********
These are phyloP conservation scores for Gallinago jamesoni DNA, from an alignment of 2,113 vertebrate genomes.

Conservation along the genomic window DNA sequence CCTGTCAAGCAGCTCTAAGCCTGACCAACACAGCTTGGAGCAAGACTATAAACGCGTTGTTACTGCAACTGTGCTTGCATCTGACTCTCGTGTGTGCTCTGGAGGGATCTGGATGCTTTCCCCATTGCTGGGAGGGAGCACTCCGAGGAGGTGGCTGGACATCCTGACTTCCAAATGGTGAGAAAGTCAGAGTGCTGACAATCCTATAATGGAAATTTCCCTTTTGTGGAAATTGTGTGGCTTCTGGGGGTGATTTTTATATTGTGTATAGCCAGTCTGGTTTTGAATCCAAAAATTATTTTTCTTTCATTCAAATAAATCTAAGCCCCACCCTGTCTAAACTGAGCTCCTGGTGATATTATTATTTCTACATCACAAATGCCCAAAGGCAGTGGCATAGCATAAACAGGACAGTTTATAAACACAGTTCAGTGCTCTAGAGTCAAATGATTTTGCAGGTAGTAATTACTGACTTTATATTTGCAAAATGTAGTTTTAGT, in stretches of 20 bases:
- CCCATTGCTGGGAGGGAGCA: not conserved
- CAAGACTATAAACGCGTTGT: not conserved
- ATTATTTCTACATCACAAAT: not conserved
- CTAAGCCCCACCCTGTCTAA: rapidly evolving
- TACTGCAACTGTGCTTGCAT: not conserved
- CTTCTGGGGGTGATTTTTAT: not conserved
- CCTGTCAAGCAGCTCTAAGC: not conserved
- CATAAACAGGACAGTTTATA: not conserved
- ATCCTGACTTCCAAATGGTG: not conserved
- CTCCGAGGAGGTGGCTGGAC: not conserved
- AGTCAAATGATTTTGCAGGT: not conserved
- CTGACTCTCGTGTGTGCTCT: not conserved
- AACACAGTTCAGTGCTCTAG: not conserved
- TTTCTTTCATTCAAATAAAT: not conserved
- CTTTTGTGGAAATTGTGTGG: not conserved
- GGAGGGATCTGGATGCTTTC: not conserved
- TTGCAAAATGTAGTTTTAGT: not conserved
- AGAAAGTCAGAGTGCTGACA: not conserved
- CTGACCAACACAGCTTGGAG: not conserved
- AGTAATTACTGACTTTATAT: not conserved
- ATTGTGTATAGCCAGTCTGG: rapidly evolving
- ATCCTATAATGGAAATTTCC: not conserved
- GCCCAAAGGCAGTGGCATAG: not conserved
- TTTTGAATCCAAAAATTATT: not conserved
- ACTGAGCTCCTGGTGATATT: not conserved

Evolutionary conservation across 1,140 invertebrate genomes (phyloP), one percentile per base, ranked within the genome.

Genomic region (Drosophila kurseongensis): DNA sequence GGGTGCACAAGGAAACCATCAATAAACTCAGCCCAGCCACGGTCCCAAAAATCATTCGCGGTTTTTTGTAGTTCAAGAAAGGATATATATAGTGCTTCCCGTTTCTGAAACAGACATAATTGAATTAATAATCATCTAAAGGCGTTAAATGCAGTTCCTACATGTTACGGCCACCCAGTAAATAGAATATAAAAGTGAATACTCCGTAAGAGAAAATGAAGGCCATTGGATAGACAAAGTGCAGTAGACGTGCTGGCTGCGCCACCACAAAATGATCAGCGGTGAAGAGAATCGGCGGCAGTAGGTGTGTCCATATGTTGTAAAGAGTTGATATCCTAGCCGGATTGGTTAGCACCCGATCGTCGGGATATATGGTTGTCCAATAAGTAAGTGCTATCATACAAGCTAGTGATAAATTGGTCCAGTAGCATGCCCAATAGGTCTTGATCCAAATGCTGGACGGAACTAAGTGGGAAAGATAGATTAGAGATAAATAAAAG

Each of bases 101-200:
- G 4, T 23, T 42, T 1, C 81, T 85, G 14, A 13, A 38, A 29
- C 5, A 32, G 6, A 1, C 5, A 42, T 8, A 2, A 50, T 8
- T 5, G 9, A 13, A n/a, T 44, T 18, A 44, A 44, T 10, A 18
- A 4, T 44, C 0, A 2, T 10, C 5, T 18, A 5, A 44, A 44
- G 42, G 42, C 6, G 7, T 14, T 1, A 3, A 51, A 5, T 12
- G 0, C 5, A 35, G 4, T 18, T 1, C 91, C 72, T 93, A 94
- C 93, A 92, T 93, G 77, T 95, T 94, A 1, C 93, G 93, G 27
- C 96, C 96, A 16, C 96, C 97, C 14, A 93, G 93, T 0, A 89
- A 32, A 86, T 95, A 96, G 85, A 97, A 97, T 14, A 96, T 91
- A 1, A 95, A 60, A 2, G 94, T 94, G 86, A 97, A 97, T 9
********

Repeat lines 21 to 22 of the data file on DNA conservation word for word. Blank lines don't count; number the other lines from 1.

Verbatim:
- CTGACCAACACAGCTTGGAG: not conserved
- AGTAATTACTGACTTTATAT: not conserved